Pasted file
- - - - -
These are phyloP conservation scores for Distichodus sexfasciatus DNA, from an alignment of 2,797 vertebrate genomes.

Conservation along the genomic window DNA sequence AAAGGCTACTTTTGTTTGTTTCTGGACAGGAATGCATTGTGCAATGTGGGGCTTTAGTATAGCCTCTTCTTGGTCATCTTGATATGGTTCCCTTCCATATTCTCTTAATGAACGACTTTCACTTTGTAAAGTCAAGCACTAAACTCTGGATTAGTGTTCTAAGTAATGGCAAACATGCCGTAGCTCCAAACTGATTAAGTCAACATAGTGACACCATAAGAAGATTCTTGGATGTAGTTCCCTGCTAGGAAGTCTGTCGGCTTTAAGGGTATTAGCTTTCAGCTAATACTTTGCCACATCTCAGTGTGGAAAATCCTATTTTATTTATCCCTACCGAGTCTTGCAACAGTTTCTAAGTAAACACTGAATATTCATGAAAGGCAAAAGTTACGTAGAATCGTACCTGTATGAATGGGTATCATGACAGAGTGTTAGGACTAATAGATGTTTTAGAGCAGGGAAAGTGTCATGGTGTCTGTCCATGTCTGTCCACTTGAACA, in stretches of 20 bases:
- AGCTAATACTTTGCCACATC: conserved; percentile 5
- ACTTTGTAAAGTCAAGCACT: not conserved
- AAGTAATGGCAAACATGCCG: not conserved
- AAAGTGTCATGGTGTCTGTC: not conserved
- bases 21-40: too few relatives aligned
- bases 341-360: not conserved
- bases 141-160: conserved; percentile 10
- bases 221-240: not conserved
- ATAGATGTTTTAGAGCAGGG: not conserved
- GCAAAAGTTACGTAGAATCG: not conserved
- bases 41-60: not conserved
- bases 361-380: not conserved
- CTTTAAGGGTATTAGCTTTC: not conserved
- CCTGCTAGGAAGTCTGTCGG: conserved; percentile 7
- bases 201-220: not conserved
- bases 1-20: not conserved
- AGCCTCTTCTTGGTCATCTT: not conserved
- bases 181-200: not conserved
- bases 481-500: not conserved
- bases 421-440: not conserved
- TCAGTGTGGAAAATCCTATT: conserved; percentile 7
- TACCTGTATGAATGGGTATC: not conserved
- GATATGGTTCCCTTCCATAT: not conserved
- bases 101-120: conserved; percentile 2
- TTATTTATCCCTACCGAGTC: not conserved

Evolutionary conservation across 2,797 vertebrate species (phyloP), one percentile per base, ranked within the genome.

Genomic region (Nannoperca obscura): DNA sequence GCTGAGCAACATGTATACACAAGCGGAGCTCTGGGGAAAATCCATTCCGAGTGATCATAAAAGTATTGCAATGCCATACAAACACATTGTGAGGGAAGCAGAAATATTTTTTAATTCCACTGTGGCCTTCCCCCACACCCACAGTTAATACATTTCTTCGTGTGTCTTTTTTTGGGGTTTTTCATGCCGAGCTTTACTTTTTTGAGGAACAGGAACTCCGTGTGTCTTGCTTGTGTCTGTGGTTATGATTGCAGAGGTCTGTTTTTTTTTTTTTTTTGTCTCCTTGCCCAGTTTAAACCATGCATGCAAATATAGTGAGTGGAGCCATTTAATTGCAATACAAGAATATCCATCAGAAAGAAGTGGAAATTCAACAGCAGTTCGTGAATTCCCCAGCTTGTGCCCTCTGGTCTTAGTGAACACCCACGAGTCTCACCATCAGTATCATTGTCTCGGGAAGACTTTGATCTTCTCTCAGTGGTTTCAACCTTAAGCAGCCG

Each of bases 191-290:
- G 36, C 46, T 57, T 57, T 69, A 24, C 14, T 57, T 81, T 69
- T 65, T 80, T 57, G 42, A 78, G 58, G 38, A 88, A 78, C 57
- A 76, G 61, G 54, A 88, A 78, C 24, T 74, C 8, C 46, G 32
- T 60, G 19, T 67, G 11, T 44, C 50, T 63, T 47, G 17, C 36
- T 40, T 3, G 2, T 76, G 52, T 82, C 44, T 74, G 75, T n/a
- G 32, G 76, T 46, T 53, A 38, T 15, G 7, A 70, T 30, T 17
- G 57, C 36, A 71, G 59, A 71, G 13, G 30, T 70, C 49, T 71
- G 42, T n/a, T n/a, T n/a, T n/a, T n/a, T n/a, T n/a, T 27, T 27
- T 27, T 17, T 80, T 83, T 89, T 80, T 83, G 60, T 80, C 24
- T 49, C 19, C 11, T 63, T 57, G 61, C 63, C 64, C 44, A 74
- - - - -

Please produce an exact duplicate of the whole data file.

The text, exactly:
These are phyloP conservation scores for Distichodus sexfasciatus DNA, from an alignment of 2,797 vertebrate genomes.

Conservation along the genomic window DNA sequence AAAGGCTACTTTTGTTTGTTTCTGGACAGGAATGCATTGTGCAATGTGGGGCTTTAGTATAGCCTCTTCTTGGTCATCTTGATATGGTTCCCTTCCATATTCTCTTAATGAACGACTTTCACTTTGTAAAGTCAAGCACTAAACTCTGGATTAGTGTTCTAAGTAATGGCAAACATGCCGTAGCTCCAAACTGATTAAGTCAACATAGTGACACCATAAGAAGATTCTTGGATGTAGTTCCCTGCTAGGAAGTCTGTCGGCTTTAAGGGTATTAGCTTTCAGCTAATACTTTGCCACATCTCAGTGTGGAAAATCCTATTTTATTTATCCCTACCGAGTCTTGCAACAGTTTCTAAGTAAACACTGAATATTCATGAAAGGCAAAAGTTACGTAGAATCGTACCTGTATGAATGGGTATCATGACAGAGTGTTAGGACTAATAGATGTTTTAGAGCAGGGAAAGTGTCATGGTGTCTGTCCATGTCTGTCCACTTGAACA, in stretches of 20 bases:
- AGCTAATACTTTGCCACATC: conserved; percentile 5
- ACTTTGTAAAGTCAAGCACT: not conserved
- AAGTAATGGCAAACATGCCG: not conserved
- AAAGTGTCATGGTGTCTGTC: not conserved
- bases 21-40: too few relatives aligned
- bases 341-360: not conserved
- bases 141-160: conserved; percentile 10
- bases 221-240: not conserved
- ATAGATGTTTTAGAGCAGGG: not conserved
- GCAAAAGTTACGTAGAATCG: not conserved
- bases 41-60: not conserved
- bases 361-380: not conserved
- CTTTAAGGGTATTAGCTTTC: not conserved
- CCTGCTAGGAAGTCTGTCGG: conserved; percentile 7
- bases 201-220: not conserved
- bases 1-20: not conserved
- AGCCTCTTCTTGGTCATCTT: not conserved
- bases 181-200: not conserved
- bases 481-500: not conserved
- bases 421-440: not conserved
- TCAGTGTGGAAAATCCTATT: conserved; percentile 7
- TACCTGTATGAATGGGTATC: not conserved
- GATATGGTTCCCTTCCATAT: not conserved
- bases 101-120: conserved; percentile 2
- TTATTTATCCCTACCGAGTC: not conserved

Evolutionary conservation across 2,797 vertebrate species (phyloP), one percentile per base, ranked within the genome.

Genomic region (Nannoperca obscura): DNA sequence GCTGAGCAACATGTATACACAAGCGGAGCTCTGGGGAAAATCCATTCCGAGTGATCATAAAAGTATTGCAATGCCATACAAACACATTGTGAGGGAAGCAGAAATATTTTTTAATTCCACTGTGGCCTTCCCCCACACCCACAGTTAATACATTTCTTCGTGTGTCTTTTTTTGGGGTTTTTCATGCCGAGCTTTACTTTTTTGAGGAACAGGAACTCCGTGTGTCTTGCTTGTGTCTGTGGTTATGATTGCAGAGGTCTGTTTTTTTTTTTTTTTTGTCTCCTTGCCCAGTTTAAACCATGCATGCAAATATAGTGAGTGGAGCCATTTAATTGCAATACAAGAATATCCATCAGAAAGAAGTGGAAATTCAACAGCAGTTCGTGAATTCCCCAGCTTGTGCCCTCTGGTCTTAGTGAACACCCACGAGTCTCACCATCAGTATCATTGTCTCGGGAAGACTTTGATCTTCTCTCAGTGGTTTCAACCTTAAGCAGCCG

Each of bases 191-290:
- G 36, C 46, T 57, T 57, T 69, A 24, C 14, T 57, T 81, T 69
- T 65, T 80, T 57, G 42, A 78, G 58, G 38, A 88, A 78, C 57
- A 76, G 61, G 54, A 88, A 78, C 24, T 74, C 8, C 46, G 32
- T 60, G 19, T 67, G 11, T 44, C 50, T 63, T 47, G 17, C 36
- T 40, T 3, G 2, T 76, G 52, T 82, C 44, T 74, G 75, T n/a
- G 32, G 76, T 46, T 53, A 38, T 15, G 7, A 70, T 30, T 17
- G 57, C 36, A 71, G 59, A 71, G 13, G 30, T 70, C 49, T 71
- G 42, T n/a, T n/a, T n/a, T n/a, T n/a, T n/a, T n/a, T 27, T 27
- T 27, T 17, T 80, T 83, T 89, T 80, T 83, G 60, T 80, C 24
- T 49, C 19, C 11, T 63, T 57, G 61, C 63, C 64, C 44, A 74